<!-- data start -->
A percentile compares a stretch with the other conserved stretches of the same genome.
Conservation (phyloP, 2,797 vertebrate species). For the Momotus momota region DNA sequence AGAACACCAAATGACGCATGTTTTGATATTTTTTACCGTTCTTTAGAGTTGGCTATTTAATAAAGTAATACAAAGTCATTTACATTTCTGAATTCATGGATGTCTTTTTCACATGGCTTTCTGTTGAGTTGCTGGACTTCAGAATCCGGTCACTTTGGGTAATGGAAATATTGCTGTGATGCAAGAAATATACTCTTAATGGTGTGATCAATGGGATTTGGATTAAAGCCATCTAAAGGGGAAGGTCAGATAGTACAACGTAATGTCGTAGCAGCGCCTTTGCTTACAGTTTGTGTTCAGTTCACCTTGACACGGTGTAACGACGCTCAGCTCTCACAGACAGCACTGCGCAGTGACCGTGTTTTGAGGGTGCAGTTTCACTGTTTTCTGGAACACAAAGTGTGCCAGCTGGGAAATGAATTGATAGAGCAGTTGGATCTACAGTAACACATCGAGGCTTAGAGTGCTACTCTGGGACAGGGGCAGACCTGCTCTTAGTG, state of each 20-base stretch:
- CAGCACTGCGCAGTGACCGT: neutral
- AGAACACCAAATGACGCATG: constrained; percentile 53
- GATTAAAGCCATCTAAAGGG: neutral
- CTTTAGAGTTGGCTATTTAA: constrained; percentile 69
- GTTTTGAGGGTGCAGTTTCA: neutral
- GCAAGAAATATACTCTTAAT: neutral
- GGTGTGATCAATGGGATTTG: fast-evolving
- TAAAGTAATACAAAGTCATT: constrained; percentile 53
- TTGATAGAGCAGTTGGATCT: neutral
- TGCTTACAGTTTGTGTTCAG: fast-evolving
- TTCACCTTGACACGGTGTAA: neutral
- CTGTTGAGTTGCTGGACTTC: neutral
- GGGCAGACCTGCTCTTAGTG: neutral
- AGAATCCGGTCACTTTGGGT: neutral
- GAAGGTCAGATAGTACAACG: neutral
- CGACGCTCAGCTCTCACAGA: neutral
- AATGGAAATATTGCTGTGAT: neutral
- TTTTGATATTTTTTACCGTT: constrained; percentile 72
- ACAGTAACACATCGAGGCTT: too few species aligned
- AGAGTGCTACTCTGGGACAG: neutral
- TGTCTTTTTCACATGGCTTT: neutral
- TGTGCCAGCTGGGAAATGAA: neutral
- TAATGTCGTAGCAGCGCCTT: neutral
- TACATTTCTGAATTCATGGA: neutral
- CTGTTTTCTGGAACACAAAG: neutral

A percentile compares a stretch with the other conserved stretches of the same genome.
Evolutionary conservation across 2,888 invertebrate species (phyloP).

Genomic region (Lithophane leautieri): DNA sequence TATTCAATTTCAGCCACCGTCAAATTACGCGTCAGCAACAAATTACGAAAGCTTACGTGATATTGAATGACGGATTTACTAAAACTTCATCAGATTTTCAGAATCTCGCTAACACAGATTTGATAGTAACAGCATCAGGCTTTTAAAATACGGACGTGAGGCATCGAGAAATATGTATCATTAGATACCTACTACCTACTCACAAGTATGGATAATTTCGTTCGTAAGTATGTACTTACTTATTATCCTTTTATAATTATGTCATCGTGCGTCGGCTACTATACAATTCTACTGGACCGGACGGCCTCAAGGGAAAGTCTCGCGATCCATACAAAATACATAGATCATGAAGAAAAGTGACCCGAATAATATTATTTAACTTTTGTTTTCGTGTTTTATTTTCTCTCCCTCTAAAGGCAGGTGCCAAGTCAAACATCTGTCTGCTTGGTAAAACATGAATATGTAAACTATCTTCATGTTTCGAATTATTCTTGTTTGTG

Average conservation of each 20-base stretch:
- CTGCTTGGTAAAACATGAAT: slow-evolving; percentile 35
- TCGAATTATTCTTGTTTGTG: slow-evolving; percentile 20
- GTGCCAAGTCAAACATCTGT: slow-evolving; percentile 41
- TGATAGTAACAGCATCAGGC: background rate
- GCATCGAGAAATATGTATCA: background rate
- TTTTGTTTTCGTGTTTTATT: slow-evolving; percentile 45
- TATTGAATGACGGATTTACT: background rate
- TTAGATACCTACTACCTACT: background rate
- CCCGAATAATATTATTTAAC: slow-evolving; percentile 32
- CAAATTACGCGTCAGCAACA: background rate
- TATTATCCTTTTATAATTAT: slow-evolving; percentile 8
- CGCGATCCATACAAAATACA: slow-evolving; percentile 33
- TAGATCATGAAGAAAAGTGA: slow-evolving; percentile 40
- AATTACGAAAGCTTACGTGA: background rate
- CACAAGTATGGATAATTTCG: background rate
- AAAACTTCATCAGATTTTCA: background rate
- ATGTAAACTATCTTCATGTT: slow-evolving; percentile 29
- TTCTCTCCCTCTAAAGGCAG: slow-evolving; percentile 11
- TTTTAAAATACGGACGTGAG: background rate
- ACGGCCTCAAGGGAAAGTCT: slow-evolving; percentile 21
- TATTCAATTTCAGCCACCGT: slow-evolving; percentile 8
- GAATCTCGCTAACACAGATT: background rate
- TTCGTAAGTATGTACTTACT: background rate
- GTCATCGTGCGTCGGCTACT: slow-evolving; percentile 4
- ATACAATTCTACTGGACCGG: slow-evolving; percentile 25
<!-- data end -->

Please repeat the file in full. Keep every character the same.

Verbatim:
A percentile compares a stretch with the other conserved stretches of the same genome.
Conservation (phyloP, 2,797 vertebrate species). For the Momotus momota region DNA sequence AGAACACCAAATGACGCATGTTTTGATATTTTTTACCGTTCTTTAGAGTTGGCTATTTAATAAAGTAATACAAAGTCATTTACATTTCTGAATTCATGGATGTCTTTTTCACATGGCTTTCTGTTGAGTTGCTGGACTTCAGAATCCGGTCACTTTGGGTAATGGAAATATTGCTGTGATGCAAGAAATATACTCTTAATGGTGTGATCAATGGGATTTGGATTAAAGCCATCTAAAGGGGAAGGTCAGATAGTACAACGTAATGTCGTAGCAGCGCCTTTGCTTACAGTTTGTGTTCAGTTCACCTTGACACGGTGTAACGACGCTCAGCTCTCACAGACAGCACTGCGCAGTGACCGTGTTTTGAGGGTGCAGTTTCACTGTTTTCTGGAACACAAAGTGTGCCAGCTGGGAAATGAATTGATAGAGCAGTTGGATCTACAGTAACACATCGAGGCTTAGAGTGCTACTCTGGGACAGGGGCAGACCTGCTCTTAGTG, state of each 20-base stretch:
- CAGCACTGCGCAGTGACCGT: neutral
- AGAACACCAAATGACGCATG: constrained; percentile 53
- GATTAAAGCCATCTAAAGGG: neutral
- CTTTAGAGTTGGCTATTTAA: constrained; percentile 69
- GTTTTGAGGGTGCAGTTTCA: neutral
- GCAAGAAATATACTCTTAAT: neutral
- GGTGTGATCAATGGGATTTG: fast-evolving
- TAAAGTAATACAAAGTCATT: constrained; percentile 53
- TTGATAGAGCAGTTGGATCT: neutral
- TGCTTACAGTTTGTGTTCAG: fast-evolving
- TTCACCTTGACACGGTGTAA: neutral
- CTGTTGAGTTGCTGGACTTC: neutral
- GGGCAGACCTGCTCTTAGTG: neutral
- AGAATCCGGTCACTTTGGGT: neutral
- GAAGGTCAGATAGTACAACG: neutral
- CGACGCTCAGCTCTCACAGA: neutral
- AATGGAAATATTGCTGTGAT: neutral
- TTTTGATATTTTTTACCGTT: constrained; percentile 72
- ACAGTAACACATCGAGGCTT: too few species aligned
- AGAGTGCTACTCTGGGACAG: neutral
- TGTCTTTTTCACATGGCTTT: neutral
- TGTGCCAGCTGGGAAATGAA: neutral
- TAATGTCGTAGCAGCGCCTT: neutral
- TACATTTCTGAATTCATGGA: neutral
- CTGTTTTCTGGAACACAAAG: neutral

A percentile compares a stretch with the other conserved stretches of the same genome.
Evolutionary conservation across 2,888 invertebrate species (phyloP).

Genomic region (Lithophane leautieri): DNA sequence TATTCAATTTCAGCCACCGTCAAATTACGCGTCAGCAACAAATTACGAAAGCTTACGTGATATTGAATGACGGATTTACTAAAACTTCATCAGATTTTCAGAATCTCGCTAACACAGATTTGATAGTAACAGCATCAGGCTTTTAAAATACGGACGTGAGGCATCGAGAAATATGTATCATTAGATACCTACTACCTACTCACAAGTATGGATAATTTCGTTCGTAAGTATGTACTTACTTATTATCCTTTTATAATTATGTCATCGTGCGTCGGCTACTATACAATTCTACTGGACCGGACGGCCTCAAGGGAAAGTCTCGCGATCCATACAAAATACATAGATCATGAAGAAAAGTGACCCGAATAATATTATTTAACTTTTGTTTTCGTGTTTTATTTTCTCTCCCTCTAAAGGCAGGTGCCAAGTCAAACATCTGTCTGCTTGGTAAAACATGAATATGTAAACTATCTTCATGTTTCGAATTATTCTTGTTTGTG

Average conservation of each 20-base stretch:
- CTGCTTGGTAAAACATGAAT: slow-evolving; percentile 35
- TCGAATTATTCTTGTTTGTG: slow-evolving; percentile 20
- GTGCCAAGTCAAACATCTGT: slow-evolving; percentile 41
- TGATAGTAACAGCATCAGGC: background rate
- GCATCGAGAAATATGTATCA: background rate
- TTTTGTTTTCGTGTTTTATT: slow-evolving; percentile 45
- TATTGAATGACGGATTTACT: background rate
- TTAGATACCTACTACCTACT: background rate
- CCCGAATAATATTATTTAAC: slow-evolving; percentile 32
- CAAATTACGCGTCAGCAACA: background rate
- TATTATCCTTTTATAATTAT: slow-evolving; percentile 8
- CGCGATCCATACAAAATACA: slow-evolving; percentile 33
- TAGATCATGAAGAAAAGTGA: slow-evolving; percentile 40
- AATTACGAAAGCTTACGTGA: background rate
- CACAAGTATGGATAATTTCG: background rate
- AAAACTTCATCAGATTTTCA: background rate
- ATGTAAACTATCTTCATGTT: slow-evolving; percentile 29
- TTCTCTCCCTCTAAAGGCAG: slow-evolving; percentile 11
- TTTTAAAATACGGACGTGAG: background rate
- ACGGCCTCAAGGGAAAGTCT: slow-evolving; percentile 21
- TATTCAATTTCAGCCACCGT: slow-evolving; percentile 8
- GAATCTCGCTAACACAGATT: background rate
- TTCGTAAGTATGTACTTACT: background rate
- GTCATCGTGCGTCGGCTACT: slow-evolving; percentile 4
- ATACAATTCTACTGGACCGG: slow-evolving; percentile 25